The facilitator, Kelly Gallagher (a major proponent of using mentor texts) put us through several activities demonstrating how we, as the "best writers", could (and should) model writing for our students. That's a message I've heard before: write alongside ours students. Students need to see the how writers (I'm still uncomfortable with that label) generate ideas, craft sentences and paragraphs, and make revision and editorial choices - it's the "show" part of "show and tell" so crucial to learning.
I've always liked the idea of writing alongside students. And I've "threatened" to do so a few times, doing an activity here and there with them. I've drafted a few paragraphs, demonstrated how I brainstorm to generate ideas, and have on occasion shared a draft, asking students to make suggestions about what I could do to clarify my ideas. I've even shared a couple of blog entries with them, but have been hesitant to encourage them to read them because I don't want them to feel obligated to "like" my entries.
I decided this summer would be a good time to give "writing alongside students" another try. I teach in a special program for first-year college students that began in June. Our summer assignment is to read Toni Morrison's The Bluest Eye and write a response over the summer break. The purpose of the assignment is to introduce the theme of our learning community (African American perspectives), reduce "summer melt", to promote reading, and send students a message that we mean to work hard in our program.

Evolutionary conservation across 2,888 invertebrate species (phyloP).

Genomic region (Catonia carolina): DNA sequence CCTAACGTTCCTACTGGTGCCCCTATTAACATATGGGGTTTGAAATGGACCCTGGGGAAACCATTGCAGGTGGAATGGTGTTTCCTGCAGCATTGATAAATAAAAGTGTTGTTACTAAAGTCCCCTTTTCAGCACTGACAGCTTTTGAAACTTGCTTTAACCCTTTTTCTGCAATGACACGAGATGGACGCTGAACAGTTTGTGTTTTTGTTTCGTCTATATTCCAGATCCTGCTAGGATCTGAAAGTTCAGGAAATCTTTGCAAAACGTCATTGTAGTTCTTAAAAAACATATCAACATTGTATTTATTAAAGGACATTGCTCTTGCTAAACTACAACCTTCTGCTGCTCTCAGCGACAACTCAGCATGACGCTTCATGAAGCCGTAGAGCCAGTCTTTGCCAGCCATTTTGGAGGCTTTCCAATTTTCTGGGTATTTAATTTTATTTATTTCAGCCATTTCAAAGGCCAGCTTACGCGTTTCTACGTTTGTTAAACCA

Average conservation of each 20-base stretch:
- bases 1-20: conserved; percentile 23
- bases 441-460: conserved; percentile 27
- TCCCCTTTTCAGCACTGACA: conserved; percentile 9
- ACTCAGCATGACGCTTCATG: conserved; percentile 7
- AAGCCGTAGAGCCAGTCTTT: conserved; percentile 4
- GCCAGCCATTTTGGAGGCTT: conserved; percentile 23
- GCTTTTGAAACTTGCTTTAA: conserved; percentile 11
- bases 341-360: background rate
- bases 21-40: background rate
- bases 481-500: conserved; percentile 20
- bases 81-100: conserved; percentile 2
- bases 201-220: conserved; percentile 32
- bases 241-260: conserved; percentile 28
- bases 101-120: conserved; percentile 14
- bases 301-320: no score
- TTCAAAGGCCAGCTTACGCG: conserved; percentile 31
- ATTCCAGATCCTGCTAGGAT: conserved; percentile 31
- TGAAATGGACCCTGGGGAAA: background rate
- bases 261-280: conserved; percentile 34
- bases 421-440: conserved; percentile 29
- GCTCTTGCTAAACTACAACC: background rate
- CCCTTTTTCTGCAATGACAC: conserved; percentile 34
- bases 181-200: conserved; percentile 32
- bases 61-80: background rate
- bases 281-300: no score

I didn't want the assignment to be too easy, so I chose a challenging and meaningful text. At the same time, I didn't want to overwhelm the students with a complex set of reading and response questions, especially since this is an independent assignment. I wanted to respect their final summer before college. And I didn't want to "kill" the reading experience.
That was a definite nod to Kelly Gallagher (again) and his provocative book Readicide: How Schools Are Killing Reading and What You Can Do About It. Gallagher argues, convincingly, that many of us inadvertently turn students off to reading. With the best intentions, the assignments, tests, note-taking strategies we use to instruct students risk suffocating the joy out of reading. We risk "over-teaching". I saw myself described in several of his examples, and I promised myself to consider taking some of the steps Gallagher suggested to maintain challenge and rigor without poisoning the students' potential reading pleasure.